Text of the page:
Im Focus: Highly charged ion paves the way towards new physics

In a joint experimental and theoretical work performed at the Heidelberg Max Planck Institute for Nuclear Physics, an international team of physicists detected for the first time an orbital crossing in the highly charged ion Pr⁹⁺. Optical spectra were recorded employing an electron beam ion trap and analysed with the aid of atomic structure calculations. A proposed nHz-wide transition has been identified and its energy was determined with high precision. Theory predicts a very high sensitivity to new physics and extremely low susceptibility to external perturbations for this “clock line” making it a unique candidate for proposed precision studies.

Laser spectroscopy of neutral atoms and singly charged ions has reached astonishing precision by merit of a chain of technological advances during the past...

Im Focus: Ultrafast stimulated emission microscopy of single nanocrystals in Science

The ability to investigate the dynamics of single particle at the nano-scale and femtosecond level remained an unfathomed dream for years. It was not until the dawn of the 21st century that nanotechnology and femtoscience gradually merged together and the first ultrafast microscopy of individual quantum dots (QDs) and molecules was accomplished.

Ultrafast microscopy studies entirely rely on detecting nanoparticles or single molecules with luminescence techniques, which require efficient emitters to...

Im Focus: How to induce magnetism in graphene

Graphene, a two-dimensional structure made of carbon, is a material with excellent mechanical, electronic and optical properties. However, it did not seem suitable for magnetic applications. Together with international partners, Empa researchers have now succeeded in synthesizing a unique nanographene predicted in the 1970s, which conclusively demonstrates that carbon in very specific forms has magnetic properties that could permit future spintronic applications. The results have just been published in the renowned journal Nature Nanotechnology.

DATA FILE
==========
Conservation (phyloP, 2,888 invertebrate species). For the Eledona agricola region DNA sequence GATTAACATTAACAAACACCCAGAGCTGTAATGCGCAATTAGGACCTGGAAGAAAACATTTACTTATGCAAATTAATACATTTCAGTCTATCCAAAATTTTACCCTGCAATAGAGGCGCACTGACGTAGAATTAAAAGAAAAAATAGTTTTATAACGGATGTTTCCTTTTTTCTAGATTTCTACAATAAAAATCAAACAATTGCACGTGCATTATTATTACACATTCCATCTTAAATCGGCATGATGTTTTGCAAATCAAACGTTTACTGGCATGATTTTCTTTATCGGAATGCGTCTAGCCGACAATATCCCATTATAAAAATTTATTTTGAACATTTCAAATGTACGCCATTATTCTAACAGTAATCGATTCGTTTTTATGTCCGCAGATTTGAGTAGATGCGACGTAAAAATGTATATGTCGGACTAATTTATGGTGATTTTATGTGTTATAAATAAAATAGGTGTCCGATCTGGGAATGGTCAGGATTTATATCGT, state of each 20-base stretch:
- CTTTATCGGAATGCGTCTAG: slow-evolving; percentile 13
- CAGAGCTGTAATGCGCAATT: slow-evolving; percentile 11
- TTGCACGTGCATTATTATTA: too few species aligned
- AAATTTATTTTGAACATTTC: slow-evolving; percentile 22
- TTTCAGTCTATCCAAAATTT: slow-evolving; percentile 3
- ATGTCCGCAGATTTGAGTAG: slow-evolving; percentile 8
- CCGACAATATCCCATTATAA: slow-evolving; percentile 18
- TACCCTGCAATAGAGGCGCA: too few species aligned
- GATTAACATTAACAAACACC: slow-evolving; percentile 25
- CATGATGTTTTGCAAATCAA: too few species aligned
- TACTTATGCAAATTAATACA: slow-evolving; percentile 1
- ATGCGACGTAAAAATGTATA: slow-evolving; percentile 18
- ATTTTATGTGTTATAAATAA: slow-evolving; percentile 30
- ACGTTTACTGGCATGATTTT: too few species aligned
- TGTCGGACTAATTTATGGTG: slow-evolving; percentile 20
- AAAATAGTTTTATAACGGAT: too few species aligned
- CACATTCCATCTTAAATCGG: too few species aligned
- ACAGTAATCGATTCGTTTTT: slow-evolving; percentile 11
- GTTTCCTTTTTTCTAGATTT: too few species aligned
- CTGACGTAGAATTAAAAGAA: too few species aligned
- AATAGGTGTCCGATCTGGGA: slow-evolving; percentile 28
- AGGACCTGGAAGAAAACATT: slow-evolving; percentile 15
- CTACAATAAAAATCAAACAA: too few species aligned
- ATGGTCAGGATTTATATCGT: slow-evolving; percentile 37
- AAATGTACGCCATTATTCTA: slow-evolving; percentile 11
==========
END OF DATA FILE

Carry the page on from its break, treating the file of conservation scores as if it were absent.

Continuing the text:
Depending on the shape and orientation of their edges, graphene nanostructures (also known as nanographenes) can have very different properties – for example,...

Im Focus: Electronic map reveals 'rules of the road' in superconductor

Band structure map exposes iron selenide's enigmatic electronic signature

Using a clever technique that causes unruly crystals of iron selenide to snap into alignment, Rice University physicists have drawn a detailed map that reveals...

Im Focus: Developing a digital twin

University of Texas and MIT researchers create virtual UAVs that can predict vehicle health, enable autonomous decision-making

In the not too distant future, we can expect to see our skies filled with unmanned aerial vehicles (UAVs) delivering packages, maybe even people, from location...

All Focus news of the innovation-report >>>

Anzeige

Anzeige

VideoLinks
Industry & Economy
Event News

The Future of Work

03.12.2019 | Event News

First International Conference on Agrophotovoltaics in August 2020

15.11.2019 | Event News

Laser Symposium on Electromobility in Aachen: trends for the mobility revolution

15.11.2019 | Event News

 
Latest News

Self-driving microrobots

11.12.2019 | Materials Sciences

Innovation boost for “learning factory”: European research project “SemI40” generates path-breaking findings

11.12.2019 | Information Technology

Molecular milk mayonnaise: How mouthfeel and microscopic properties are related in mayonnaise

11.12.2019 | Life Sciences

VideoLinks
Science & Research
Overview of more VideoLinks >>>